Braşov City is located in the central part of the country, at about 170 km from Bucharest and surrounded by the Carpathian Mountains. It is part of the Transylvania region. The city of Braşov has a total population of aprox 284,596
The current Romanian and Hungarian names are derived from the Pecheneg word, "barasu", meaning fortress. On Tampa Mountain, located on the Southern side of the city, there was once a romanian citadel called "Brassovia", which gave the Romanian name of the town, which was also later on used by the Hungarians.
The first topological mention of Brasov is "Terra Saxonum de Barasu", in a 1252 document. The German name, Kronstadt, means "Crown City" and this is reflected in the city coat-of-arms, as well as in its Medieval Latin name, "Corona". These three names of the city (Brasov, Kronstadt, and Corona) are used simultaneously in the Middle Age. The city was named "Oraşul Stalin", after Joseph Stalin, from 1951 to 1961.
The oldest inhabitants resulted from the assimilation of the Dacian tribes by the Romans. After the 271 retreat of the Roman armies, in the tumultuous period of migrations (from the 4th to 9th centuries A.D.), the romanians continued living in these territories, especially in the areas protected by mountains and hills. They were organized in small independent counties. Among them Barsa County, with several Romanian villages.
In the area of Brasov, there was a Romanian village called Cotun, word similar to the old Dacian word designating a village. Its latest development led to today's neighborhood of Scheii Brasovului. The Brasovian population of that time were mainly shepherds, and they were Orthodox Christians. The Romanian settlement grew in population thanks to a latter diversification of their occupations. in the Middle Age, the Romanian Brasovians were well established merchants, craftsmen (butchers, weavers, carpenters, constructors), and clerical men. Close to the Orthodox Church in Schei, the Romanian Brasovians founded at the end of the 13th century the first Romanian school. As Brasov became a German colony, the Romanians living in Brasov were denied several privileges by the new German settlers. They would no longer be recognized as citizens of the city, hence they were unable to perform any longer their crafts and businesses; they religion was not officially recognized. Therefore they had to resume to being shepherds and smugglers, still making a hard time to the new rulers of Brasov. Their richness allowed them to build the first community stone church in Transylvania, the first Romanian print house in Transylvania (1558), and a library.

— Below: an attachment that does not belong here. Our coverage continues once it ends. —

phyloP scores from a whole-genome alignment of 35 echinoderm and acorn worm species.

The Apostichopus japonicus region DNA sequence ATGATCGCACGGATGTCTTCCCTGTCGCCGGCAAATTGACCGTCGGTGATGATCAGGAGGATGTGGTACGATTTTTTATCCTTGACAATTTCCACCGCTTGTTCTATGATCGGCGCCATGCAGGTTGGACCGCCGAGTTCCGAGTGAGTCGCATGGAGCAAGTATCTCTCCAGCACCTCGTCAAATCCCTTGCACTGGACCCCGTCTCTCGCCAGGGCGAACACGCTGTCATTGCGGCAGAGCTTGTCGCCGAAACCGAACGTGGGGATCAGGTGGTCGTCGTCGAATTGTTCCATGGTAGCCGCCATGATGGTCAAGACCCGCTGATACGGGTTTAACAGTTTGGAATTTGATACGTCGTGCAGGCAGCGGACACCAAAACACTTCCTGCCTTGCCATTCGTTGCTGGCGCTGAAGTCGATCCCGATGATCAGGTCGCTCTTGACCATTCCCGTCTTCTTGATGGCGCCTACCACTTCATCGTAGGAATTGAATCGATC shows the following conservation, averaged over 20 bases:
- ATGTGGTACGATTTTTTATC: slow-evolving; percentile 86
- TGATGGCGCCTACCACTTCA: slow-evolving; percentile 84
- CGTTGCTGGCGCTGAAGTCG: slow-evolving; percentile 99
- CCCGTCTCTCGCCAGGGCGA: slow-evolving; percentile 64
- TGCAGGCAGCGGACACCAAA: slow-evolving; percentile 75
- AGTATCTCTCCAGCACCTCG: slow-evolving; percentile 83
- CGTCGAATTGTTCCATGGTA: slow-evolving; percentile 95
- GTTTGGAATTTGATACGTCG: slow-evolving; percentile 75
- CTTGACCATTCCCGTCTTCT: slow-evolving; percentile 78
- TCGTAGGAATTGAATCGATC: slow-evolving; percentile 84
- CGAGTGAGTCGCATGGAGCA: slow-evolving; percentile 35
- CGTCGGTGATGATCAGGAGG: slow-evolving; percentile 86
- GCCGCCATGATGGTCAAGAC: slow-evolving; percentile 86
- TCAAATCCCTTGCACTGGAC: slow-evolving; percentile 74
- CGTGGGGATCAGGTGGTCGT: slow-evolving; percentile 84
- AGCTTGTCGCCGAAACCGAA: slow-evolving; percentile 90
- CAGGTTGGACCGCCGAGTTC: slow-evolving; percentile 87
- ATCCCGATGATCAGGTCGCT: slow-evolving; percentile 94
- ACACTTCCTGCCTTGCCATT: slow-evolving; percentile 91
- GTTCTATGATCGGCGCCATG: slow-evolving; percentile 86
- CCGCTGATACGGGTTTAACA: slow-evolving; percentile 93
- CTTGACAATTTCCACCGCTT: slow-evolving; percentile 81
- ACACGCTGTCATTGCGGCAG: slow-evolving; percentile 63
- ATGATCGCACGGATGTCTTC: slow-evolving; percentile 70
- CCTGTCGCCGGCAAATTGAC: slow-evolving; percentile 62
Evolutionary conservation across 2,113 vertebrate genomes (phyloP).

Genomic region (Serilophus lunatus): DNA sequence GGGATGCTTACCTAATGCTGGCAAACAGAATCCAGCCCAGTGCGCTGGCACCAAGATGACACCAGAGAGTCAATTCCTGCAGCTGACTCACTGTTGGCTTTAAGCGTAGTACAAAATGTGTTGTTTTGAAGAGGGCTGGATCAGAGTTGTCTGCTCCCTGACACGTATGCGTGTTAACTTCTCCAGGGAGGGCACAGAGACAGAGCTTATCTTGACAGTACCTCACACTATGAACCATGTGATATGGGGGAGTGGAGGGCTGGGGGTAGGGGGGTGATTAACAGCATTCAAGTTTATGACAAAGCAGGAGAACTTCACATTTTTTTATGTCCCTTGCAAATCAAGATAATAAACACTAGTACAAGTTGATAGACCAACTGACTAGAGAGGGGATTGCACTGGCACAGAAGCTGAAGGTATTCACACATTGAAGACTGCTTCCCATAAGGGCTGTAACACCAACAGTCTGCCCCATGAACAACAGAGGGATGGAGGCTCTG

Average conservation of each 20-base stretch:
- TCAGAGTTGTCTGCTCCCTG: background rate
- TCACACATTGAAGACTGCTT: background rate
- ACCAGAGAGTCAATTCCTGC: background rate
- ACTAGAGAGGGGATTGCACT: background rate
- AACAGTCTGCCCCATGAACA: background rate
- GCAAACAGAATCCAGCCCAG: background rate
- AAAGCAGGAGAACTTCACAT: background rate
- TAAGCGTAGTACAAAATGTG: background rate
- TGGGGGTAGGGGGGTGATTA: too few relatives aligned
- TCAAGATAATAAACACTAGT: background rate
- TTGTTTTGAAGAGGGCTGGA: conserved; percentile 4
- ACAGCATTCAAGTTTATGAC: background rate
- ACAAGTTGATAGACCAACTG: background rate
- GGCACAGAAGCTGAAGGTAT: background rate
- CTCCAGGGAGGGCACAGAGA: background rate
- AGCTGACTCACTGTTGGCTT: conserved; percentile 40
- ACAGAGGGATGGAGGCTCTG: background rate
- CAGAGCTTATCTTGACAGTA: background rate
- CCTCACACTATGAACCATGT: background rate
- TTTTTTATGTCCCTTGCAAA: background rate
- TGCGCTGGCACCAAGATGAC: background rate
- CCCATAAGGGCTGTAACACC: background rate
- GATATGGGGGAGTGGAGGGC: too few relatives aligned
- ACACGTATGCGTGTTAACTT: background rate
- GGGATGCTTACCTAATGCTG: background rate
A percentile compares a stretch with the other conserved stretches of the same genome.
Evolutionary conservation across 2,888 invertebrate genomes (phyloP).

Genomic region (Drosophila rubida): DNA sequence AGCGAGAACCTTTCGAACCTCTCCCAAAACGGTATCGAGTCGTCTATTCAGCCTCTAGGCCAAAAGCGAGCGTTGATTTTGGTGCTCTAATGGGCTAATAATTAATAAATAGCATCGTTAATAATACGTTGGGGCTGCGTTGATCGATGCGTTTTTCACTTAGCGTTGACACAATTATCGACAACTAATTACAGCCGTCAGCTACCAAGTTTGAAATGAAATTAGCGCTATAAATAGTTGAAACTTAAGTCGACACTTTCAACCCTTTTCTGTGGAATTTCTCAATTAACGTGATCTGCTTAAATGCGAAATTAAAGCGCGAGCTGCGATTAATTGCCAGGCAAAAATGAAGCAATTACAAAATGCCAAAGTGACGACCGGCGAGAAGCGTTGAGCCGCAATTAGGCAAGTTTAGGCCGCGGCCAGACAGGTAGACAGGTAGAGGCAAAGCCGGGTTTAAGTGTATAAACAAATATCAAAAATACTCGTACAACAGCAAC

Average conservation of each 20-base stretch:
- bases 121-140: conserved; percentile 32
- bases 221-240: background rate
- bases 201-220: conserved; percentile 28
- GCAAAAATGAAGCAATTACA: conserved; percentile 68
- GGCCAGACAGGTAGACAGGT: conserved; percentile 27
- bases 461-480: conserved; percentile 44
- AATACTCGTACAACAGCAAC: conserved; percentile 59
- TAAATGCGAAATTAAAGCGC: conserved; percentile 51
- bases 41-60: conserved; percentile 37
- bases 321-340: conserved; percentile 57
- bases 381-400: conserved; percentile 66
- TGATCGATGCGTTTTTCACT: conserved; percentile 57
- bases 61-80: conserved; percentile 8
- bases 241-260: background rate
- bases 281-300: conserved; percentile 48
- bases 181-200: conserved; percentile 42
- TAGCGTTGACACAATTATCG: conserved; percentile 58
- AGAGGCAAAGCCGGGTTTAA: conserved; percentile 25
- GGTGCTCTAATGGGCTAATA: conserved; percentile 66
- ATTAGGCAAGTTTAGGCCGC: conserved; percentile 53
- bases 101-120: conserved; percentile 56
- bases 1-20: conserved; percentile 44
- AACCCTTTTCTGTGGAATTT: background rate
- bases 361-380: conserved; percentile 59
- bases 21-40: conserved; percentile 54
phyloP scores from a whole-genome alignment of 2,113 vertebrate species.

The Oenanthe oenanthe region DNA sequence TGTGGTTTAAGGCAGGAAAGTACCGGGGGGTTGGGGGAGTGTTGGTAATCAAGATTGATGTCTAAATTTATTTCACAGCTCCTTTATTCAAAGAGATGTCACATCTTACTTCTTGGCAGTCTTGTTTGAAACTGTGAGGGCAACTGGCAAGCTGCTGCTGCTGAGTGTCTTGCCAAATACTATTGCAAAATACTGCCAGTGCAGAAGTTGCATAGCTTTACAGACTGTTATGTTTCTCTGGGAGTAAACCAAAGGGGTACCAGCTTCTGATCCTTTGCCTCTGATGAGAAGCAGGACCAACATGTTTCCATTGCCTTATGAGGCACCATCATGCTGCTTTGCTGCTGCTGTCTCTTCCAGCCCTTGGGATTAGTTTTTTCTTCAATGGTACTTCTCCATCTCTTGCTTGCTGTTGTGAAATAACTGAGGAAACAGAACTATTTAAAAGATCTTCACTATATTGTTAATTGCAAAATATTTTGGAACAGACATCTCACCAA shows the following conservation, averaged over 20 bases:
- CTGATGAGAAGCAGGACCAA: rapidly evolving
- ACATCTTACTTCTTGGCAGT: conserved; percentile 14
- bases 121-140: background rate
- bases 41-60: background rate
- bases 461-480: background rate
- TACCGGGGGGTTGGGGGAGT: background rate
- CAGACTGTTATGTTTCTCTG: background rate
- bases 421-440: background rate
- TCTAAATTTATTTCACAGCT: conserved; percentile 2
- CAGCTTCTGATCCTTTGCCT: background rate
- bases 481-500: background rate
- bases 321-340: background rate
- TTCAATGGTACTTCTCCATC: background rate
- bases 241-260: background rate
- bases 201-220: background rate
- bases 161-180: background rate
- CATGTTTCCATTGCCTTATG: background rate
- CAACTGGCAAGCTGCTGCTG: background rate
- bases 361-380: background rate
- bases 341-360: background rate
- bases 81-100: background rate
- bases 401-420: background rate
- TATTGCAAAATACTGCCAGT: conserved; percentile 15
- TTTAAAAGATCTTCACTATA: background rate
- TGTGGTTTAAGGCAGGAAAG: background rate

The German rulers of Brasov were still using the Romanians in negotiations with the voievods of Wallachia and Moldavia as well as with the Ottoman Emperors. The cultural and religious importance of the Romanian church and school from Schei are underlined by the fact that more than 30 voievods of Moldavia and Wallachia or Elisabeth Petrovna, the empress of Russia, made generous donations to them. In the 17th and 19th centuries the Romanians in Schei are fighting for their national, political, and cultural rights. They were supported in their efforts by Romanians from all the other provinces, as well as by the local Greek merchants community. They founded in 1838 the first Romanian newspaper (Gazeta Transilvaniei) and the first Romanian high school (Scolile Centrale Greco-Ortodoxe, today Andrei Saguna high-school). The Austrian emperor Joseph II (1780-1790) awarded the Romanians back their citizenship rights.
The German colonists coming to Brasov had a decisive role in the development of this city. They were coming from Saxony and Flanders. They came in Transylvania introduced by Hungarian king Geza II from 1141 to 1162. In 1211, by the order of Andrew II of Hungary, the Teutonic Knights colonized this area too. They founded in Brasov three distinct settlements: - Corona, around the Black Church(Biserica Neagra); - Martinsberg, West of Cetatuia Hill; - Bartholomew, on the Eastern side of Sprenghi hill. The Germans living in Brasov were maily involved in trade and agriculture. After 1918, when Transylvania became part of Romania, many of the German Brasovians left Brasov, moving to Germany. Even more of them left after 1945 when Romania became a communist country.
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